The second floor contains selections from The Notion of Family (2001–2014), Frazier’s project documenting her own family in the once-thriving steel-mill town of Braddock, Pennsylvania, and the work that was cited in Frazier’s 2015 MacArthur fellowship. Many of the photos on view here are intimate interior shots of several generations of Frazier women (bathing, hanging out, falling asleep in front of Lifetime television) and their belongings (collections of porcelain dolls, knickknacks, and many photos). The ubiquitous presence of photographs in Grandma Ruby’s home suggests their central role for the family—as both record and livelihood. Rooms are crowded with pictures (including Frazier’s prints) framed, taped to walls, and curling on the fridge. The same images crop up again and again in the background of Frazier’s photos for the project, as if refracted in a mirror. (In one group portrait, Frazier shoots directly into an actual mirror, further underscoring this proliferation of images.) Other pictures, such as a 1990 Kmart family portrait, are re-photographed at scale, collapsing any categorical hierarchies as to who is taking the picture. In The Bedroom I shared with Grandma Ruby (227 Holland Avenue) (2009), shot after Grandma Ruby’s death, a small, empty room has reverse shadows on the wall—pristine white squares in different sizes, sometimes a little crooked—where pictures once hung. After the packed views of Grandma Ruby’s home, this emptiness is jarring, as if the missing photographs had been a part of her presence.

Frazier’s images form a sort of living archive—and one with many contributors: she began The Notion of Family when she was a teenager, collaborating with her mother and grandmother, who also took pictures for the series. (She considers their trio to be “one entity,” and it’s clear that her whole family is instrumental in creating a notion of itself.) In addition to the ambitious scope of her projects, Frazier’s approach feels generous; her images seem to accentuate the ways that her subjects have worked to maintain their own presence and autonomy well before she showed up with a camera. (Her photographs of family photographs also exemplify this.)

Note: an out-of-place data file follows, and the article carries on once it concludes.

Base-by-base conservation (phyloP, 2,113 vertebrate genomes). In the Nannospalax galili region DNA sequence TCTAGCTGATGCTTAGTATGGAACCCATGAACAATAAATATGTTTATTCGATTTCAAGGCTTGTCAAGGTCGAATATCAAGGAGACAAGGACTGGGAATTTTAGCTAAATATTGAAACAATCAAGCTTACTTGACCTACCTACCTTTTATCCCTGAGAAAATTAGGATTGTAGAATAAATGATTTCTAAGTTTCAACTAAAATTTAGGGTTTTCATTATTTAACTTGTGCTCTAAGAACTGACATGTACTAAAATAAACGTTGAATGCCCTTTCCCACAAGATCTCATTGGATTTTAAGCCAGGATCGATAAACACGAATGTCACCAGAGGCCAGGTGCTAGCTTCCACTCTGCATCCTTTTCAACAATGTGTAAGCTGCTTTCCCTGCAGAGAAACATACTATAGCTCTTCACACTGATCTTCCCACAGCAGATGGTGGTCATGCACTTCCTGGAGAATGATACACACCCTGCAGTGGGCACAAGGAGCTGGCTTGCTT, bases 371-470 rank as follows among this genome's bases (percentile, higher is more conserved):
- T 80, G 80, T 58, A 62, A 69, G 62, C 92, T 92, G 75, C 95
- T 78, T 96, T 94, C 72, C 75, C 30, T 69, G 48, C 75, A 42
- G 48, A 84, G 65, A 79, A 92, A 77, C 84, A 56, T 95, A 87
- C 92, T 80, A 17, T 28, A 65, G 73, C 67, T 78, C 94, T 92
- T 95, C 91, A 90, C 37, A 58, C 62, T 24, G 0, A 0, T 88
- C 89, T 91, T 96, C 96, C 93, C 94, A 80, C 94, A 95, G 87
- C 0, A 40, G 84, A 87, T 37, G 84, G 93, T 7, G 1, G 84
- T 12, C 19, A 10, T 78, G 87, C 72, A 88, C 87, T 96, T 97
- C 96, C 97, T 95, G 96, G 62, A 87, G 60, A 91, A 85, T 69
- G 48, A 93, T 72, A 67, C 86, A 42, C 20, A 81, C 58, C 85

Frazier’s work emphasizes the fact that photography, a process of exact reproduction, is reliant on what it pictures for what it is. Every photograph is, in this sense, a collaborative effort—made not just by the photographer but also by the photographed. In handing over her camera to her mother, or having Shea’s story dictate the scenes photographed in Flint, Frazier adroitly channels this truth about photography’s collaborative nature into further inclusiveness, particularly in the documentation of the African-American family. Wresting narrative authority away from a single, privileged role of “artist” or a single, privileged school of theory, Frazier boldly stakes her presence in photography’s history on her own terms. As she put it, “My mother did not have to read Camera Lucida to understand death in a photograph.”

The show ends with a note of transcendence on the top floor. The landscape is suddenly expansive and unpolluted in A Pilgrimage to Noah Purifoy’s Desert Art Museum (2016–2017), thirteen four-by-five-foot photographs, drenched in sun and shadow, of Joshua Tree and the magical ten-acre art space built there by the late African-American artist. Purifoy’s dozens of sculptures and structures were partly assembled out of burned materials he’d salvaged from the Watts Riots in Los Angeles in the 1960s, as Frazier explains in the exhibition’s materials: “He took these things—these pieces of wreckage—and turned them into works of art, a meditation on one’s life, one’s work, one’s history.”

“LaToya Ruby Frazier” is at Gavin Brown’s enterprise through February 25.